African Wildlife Should Belong to Africans

The graphic above speaks volumes: it is undeniable fact that the largest populations of megafauna live and are successful in the countries where they are hunted. To those outside of the hunting world, this may seem counterintuitive. How can hunting a threatened species help save it?

Overwhelming scientific data shows that international hunting is one of the most effective methods of conservation, for both hunted and non-hunted species. Protecting large amounts of land and habitat has a huge price tag – one that is difficult for many countries to effectively manage. Photo tourism does bring in a substantial amount but is only operable in select scenic areas with high wildlife viewing. Hunting is not only operable in remote areas with little infrastructure, but is also a low impact, high revenue generator; a hunter brings in roughly ten times the revenue of a photo-tourist, with significantly less impact on the environment and wildlife. Having this high revenue stream in large land areas prevents these areas from being converted to other profitable, but ecologically damaging, uses, such as mining, agriculture, or other resource extraction. 

In addition to the providing funding for wildlife, the primary reason for these species’ success in hunted areas is the community ownership of, and benefits from, wildlife. This was a major topic at the recent African Wildlife Consultative Forum (AWCF), hosted by SCI Foundation in Botswana. Communities must benefit from the wildlife they live alongside and have sole management authority. When communities do not own the wildlife, do not glean any benefits, and are hurt by wildlife, they negatively view wildlife conservation. This perspective is often ignored by outside groups in the U.S. and Europe, who by doing so value the animals more than the people. These communities hunted and managed their wildlife sustainably for thousands of years and have every right to continue doing so. Populations, and communities, thrive when the communities own the wildlife; through all the benefits, they are incentivized to protect them rather than forced to.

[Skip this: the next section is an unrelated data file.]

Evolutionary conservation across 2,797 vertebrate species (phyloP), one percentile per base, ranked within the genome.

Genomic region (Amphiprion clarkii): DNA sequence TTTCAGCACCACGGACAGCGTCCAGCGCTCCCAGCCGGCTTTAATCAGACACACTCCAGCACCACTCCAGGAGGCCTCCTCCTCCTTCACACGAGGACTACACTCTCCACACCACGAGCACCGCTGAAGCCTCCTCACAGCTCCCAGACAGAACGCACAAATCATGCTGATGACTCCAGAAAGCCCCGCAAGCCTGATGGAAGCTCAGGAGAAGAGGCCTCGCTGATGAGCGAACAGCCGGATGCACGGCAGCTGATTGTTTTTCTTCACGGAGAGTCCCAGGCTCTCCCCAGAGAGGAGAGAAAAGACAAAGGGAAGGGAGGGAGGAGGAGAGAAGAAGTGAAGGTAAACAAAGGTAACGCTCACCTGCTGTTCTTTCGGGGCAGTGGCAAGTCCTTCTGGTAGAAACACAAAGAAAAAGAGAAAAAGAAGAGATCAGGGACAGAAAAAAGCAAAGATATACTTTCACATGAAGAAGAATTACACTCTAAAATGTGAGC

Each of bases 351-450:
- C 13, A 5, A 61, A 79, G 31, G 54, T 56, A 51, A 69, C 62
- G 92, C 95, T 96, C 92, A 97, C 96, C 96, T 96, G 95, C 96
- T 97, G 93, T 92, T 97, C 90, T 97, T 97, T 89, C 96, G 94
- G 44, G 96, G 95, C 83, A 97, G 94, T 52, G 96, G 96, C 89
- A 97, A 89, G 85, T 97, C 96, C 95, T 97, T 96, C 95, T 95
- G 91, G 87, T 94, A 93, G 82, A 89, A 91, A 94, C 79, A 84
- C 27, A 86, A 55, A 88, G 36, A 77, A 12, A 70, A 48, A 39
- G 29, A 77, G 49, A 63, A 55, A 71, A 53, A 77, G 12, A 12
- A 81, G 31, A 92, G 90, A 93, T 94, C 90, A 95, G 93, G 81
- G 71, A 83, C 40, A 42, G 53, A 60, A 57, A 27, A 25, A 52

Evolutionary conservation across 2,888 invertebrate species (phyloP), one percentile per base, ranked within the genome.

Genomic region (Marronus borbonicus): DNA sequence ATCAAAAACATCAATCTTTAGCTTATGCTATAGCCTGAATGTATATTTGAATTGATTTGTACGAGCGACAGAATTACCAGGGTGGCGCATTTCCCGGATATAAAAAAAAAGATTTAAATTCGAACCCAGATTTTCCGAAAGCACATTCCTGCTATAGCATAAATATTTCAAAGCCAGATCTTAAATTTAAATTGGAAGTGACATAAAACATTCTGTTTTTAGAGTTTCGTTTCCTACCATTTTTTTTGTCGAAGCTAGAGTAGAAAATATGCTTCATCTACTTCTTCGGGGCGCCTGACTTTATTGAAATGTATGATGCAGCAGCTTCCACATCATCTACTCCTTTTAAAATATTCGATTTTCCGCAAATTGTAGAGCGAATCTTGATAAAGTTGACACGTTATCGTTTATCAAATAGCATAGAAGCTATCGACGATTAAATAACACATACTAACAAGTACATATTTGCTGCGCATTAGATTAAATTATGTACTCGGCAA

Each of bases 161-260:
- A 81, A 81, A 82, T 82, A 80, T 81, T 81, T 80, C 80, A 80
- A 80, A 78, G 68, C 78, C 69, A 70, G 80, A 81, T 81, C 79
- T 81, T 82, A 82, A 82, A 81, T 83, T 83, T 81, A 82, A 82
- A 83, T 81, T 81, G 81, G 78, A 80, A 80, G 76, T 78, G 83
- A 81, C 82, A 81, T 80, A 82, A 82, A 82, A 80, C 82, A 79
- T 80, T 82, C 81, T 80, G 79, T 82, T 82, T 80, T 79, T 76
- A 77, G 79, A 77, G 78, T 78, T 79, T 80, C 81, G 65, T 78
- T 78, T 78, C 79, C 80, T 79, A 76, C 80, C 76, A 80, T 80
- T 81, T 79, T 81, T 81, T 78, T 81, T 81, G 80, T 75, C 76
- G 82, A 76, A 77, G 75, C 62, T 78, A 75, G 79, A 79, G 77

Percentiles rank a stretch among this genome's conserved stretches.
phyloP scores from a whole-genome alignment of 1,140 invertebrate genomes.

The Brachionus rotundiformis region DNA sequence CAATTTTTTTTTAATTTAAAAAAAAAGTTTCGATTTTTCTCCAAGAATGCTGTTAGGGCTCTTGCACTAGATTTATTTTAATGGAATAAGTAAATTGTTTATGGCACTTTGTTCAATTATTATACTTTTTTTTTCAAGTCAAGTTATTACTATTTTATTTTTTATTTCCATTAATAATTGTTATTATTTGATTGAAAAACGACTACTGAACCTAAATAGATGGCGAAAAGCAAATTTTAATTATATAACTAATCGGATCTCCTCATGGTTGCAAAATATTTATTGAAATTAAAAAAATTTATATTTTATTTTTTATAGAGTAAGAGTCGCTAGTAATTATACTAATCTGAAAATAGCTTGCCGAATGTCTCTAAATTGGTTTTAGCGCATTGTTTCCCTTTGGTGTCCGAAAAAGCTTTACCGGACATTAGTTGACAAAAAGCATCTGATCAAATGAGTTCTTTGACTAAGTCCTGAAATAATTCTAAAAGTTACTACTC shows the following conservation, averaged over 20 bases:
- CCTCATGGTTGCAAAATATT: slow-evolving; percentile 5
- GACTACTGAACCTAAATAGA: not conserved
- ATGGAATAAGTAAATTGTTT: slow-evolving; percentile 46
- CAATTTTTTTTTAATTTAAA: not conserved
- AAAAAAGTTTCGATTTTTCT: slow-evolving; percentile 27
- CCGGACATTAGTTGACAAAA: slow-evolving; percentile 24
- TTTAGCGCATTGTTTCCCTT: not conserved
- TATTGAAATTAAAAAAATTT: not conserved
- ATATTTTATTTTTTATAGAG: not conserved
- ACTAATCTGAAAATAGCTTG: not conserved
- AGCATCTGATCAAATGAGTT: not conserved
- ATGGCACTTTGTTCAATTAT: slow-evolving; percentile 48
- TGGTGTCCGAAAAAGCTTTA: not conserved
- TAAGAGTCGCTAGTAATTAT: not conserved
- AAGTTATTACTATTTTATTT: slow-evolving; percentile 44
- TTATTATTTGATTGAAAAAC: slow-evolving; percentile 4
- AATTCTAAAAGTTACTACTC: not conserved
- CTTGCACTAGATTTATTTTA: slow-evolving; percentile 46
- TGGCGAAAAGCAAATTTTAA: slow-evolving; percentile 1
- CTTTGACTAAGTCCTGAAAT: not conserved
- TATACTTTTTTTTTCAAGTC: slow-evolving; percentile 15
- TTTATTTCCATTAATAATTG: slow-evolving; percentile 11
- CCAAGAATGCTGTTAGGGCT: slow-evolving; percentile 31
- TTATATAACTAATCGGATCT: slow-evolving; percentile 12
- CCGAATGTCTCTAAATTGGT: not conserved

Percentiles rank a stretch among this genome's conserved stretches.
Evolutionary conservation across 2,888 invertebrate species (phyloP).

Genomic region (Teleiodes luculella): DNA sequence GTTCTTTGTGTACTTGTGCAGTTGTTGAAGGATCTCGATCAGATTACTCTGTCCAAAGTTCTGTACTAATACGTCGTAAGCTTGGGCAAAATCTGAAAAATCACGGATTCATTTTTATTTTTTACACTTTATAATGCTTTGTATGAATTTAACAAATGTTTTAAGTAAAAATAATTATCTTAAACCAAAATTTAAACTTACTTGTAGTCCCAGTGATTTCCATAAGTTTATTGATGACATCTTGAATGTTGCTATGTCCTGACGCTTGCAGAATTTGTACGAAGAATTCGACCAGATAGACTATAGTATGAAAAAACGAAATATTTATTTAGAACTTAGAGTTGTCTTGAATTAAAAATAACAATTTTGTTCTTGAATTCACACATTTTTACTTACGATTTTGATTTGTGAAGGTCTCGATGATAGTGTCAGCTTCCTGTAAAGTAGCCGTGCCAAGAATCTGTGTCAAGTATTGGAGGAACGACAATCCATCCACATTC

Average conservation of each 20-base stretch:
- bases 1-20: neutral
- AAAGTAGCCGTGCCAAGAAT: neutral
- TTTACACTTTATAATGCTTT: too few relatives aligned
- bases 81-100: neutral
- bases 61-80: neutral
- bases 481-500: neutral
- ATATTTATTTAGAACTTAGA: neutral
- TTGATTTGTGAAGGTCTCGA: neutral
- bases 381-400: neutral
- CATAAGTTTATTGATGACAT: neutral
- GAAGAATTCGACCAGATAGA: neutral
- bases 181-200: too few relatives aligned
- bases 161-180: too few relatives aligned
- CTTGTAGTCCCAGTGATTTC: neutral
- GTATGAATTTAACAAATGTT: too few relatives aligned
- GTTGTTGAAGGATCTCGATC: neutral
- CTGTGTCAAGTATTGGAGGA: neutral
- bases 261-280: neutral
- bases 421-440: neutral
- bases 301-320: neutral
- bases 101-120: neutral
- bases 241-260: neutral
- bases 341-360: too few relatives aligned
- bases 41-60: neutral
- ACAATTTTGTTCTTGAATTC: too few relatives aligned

Additionally, many anti-poaching efforts are funded completely by legal, regulated hunting. International hunting is often focused on problem or conflict animals, which frequently attack buildings, crops, livestock, and people. For rural communities, hunting switches the animal from a liability to a profit and reduces or eliminates retaliatory killings. Subsequently, attitudes towards poaching are transformed; rather than eliminating a threat, poaching is now removing a valuable resource. 

Conservation is at a critical juncture: the world has lost approximately 80% of its wildlife. If we want to reverse this, we must start by allowing the people closest to wildlife to own it. As discussed at AWCF, there is huge untapped potential for wildlife hunting and trade and sustainable community development. The models in Botswana, Namibia, Tanzania, Zimbabwe, South Africa, and Zambia are proof that community-led, well-regulated international hunting results in high success for both wildlife and people. International hunting is the harvest of one or a few animals for the benefit of the whole: the whole species, habitat, ecosystem, and community. 

SCI will continue to advocate for science-based management and community ownership. To stand with us, please sign our petition to Protect Legal, Regulated Trade in Wildlife!

For more information on international hunting, please visit SCI’s International Hunting – Focus on Africa page. 

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